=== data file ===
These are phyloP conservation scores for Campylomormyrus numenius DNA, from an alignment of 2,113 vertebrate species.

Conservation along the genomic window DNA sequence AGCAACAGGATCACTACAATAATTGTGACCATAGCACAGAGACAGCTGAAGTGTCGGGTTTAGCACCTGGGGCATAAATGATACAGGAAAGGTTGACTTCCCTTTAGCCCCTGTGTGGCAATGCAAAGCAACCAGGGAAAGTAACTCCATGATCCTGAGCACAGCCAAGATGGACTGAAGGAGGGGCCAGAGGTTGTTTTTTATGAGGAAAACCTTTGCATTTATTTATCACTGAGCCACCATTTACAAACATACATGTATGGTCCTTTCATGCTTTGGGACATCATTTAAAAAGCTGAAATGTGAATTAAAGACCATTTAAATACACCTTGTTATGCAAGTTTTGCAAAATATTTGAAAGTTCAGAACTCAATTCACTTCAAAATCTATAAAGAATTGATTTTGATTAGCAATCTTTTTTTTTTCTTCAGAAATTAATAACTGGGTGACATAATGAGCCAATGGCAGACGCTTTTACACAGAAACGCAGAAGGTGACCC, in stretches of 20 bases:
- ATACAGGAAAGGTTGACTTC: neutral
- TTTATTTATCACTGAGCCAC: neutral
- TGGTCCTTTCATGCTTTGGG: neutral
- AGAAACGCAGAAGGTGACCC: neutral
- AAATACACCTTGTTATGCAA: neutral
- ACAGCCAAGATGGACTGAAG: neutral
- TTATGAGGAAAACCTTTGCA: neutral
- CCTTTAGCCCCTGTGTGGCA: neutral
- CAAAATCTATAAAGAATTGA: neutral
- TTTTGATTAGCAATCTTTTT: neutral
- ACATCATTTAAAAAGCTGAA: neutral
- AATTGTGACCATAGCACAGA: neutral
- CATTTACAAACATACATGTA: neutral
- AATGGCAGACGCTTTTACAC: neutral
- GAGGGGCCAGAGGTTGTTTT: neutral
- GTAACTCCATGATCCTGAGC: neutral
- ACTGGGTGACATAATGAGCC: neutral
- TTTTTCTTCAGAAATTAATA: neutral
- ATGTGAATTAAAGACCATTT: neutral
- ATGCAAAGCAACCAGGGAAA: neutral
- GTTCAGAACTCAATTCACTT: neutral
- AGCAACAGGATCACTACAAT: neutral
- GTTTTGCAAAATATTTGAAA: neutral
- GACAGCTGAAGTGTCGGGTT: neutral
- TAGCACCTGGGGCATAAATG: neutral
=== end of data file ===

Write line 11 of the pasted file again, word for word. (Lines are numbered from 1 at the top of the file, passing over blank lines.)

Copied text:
- CAAAATCTATAAAGAATTGA: neutral